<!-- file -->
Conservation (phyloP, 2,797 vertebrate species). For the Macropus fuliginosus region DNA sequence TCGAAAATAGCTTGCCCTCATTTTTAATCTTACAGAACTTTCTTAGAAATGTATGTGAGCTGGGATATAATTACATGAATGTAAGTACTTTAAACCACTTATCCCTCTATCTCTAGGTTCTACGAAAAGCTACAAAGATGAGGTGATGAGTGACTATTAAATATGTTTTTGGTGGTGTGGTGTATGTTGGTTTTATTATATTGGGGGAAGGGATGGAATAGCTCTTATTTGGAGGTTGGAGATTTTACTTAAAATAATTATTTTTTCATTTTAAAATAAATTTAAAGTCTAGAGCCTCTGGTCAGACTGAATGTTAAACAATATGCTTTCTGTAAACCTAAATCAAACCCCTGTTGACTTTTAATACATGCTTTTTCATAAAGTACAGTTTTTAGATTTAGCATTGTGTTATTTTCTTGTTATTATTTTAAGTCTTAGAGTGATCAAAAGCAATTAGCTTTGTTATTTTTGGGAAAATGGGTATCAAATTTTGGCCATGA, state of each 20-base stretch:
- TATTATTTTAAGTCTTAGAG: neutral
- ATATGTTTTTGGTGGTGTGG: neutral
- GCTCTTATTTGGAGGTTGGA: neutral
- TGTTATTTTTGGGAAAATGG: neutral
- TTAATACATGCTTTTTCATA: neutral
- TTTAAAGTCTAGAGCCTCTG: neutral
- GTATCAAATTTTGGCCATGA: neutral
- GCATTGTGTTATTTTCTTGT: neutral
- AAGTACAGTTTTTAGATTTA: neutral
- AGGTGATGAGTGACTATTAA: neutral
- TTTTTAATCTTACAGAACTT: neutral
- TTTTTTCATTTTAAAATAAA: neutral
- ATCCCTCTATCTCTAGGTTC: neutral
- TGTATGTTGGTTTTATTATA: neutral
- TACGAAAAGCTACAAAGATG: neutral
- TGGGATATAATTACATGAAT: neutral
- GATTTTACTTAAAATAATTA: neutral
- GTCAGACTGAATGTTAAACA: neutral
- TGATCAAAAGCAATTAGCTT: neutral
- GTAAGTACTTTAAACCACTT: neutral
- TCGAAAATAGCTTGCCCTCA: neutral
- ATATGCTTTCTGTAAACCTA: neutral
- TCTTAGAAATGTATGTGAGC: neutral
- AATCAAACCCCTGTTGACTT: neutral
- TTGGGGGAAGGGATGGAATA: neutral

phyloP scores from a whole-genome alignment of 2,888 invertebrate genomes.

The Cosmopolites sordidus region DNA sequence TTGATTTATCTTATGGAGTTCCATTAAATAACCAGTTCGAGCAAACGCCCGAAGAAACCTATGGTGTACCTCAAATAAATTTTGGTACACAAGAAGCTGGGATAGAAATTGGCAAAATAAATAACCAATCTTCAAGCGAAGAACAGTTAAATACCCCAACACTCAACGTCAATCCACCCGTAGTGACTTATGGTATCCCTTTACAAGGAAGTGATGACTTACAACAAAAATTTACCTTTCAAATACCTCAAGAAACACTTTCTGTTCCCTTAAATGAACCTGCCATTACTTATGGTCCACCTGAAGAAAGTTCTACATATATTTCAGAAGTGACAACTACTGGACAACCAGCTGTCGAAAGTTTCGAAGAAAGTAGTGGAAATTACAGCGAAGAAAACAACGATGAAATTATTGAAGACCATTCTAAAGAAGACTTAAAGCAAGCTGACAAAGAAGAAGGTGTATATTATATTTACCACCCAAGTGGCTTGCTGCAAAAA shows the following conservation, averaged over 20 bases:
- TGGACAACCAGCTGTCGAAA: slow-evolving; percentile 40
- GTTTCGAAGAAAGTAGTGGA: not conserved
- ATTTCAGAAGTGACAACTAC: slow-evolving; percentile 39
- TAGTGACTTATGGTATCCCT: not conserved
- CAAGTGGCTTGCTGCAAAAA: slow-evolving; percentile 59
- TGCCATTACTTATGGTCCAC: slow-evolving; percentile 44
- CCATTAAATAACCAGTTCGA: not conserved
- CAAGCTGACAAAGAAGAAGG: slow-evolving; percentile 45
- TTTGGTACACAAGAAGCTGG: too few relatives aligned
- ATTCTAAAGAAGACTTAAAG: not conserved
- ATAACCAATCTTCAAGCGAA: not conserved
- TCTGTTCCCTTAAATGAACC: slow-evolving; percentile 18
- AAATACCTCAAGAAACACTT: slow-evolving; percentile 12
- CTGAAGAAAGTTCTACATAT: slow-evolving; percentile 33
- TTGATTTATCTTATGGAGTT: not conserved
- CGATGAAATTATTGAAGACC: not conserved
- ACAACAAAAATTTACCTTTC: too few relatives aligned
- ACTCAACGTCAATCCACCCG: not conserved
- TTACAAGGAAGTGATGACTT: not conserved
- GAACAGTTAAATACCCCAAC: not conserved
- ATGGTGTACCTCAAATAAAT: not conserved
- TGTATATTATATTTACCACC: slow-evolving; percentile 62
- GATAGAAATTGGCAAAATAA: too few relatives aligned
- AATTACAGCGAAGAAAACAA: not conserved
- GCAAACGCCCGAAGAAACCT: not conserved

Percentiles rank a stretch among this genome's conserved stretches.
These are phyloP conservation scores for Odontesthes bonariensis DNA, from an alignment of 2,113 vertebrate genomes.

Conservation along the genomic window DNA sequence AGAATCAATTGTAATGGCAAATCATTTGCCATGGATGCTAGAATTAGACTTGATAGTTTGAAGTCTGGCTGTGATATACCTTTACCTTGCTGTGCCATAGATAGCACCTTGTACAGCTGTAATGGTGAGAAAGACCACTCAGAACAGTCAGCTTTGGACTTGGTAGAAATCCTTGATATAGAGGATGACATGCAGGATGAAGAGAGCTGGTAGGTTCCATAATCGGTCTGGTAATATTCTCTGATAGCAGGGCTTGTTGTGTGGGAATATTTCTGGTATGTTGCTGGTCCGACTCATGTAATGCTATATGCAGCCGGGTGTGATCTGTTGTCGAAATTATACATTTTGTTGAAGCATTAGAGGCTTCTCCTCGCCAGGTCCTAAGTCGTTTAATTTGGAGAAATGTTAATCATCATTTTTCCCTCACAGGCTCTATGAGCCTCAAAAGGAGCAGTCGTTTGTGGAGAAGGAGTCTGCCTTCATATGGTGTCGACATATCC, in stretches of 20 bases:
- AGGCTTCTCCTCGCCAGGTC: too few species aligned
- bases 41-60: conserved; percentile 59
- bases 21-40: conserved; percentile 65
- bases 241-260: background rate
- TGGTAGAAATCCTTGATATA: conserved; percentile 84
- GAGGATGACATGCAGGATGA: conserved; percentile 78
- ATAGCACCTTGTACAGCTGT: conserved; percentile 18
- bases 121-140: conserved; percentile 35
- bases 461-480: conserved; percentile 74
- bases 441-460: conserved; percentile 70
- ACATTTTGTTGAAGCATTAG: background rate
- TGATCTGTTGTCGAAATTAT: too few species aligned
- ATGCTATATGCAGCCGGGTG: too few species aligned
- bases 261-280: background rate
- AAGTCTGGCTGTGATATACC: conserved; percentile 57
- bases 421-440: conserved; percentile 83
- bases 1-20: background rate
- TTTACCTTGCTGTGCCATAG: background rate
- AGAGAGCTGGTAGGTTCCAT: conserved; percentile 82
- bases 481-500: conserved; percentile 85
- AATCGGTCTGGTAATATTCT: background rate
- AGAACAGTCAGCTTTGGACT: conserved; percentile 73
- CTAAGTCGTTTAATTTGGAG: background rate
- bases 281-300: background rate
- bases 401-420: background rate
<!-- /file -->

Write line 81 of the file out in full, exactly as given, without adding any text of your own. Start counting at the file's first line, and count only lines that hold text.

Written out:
- bases 401-420: background rate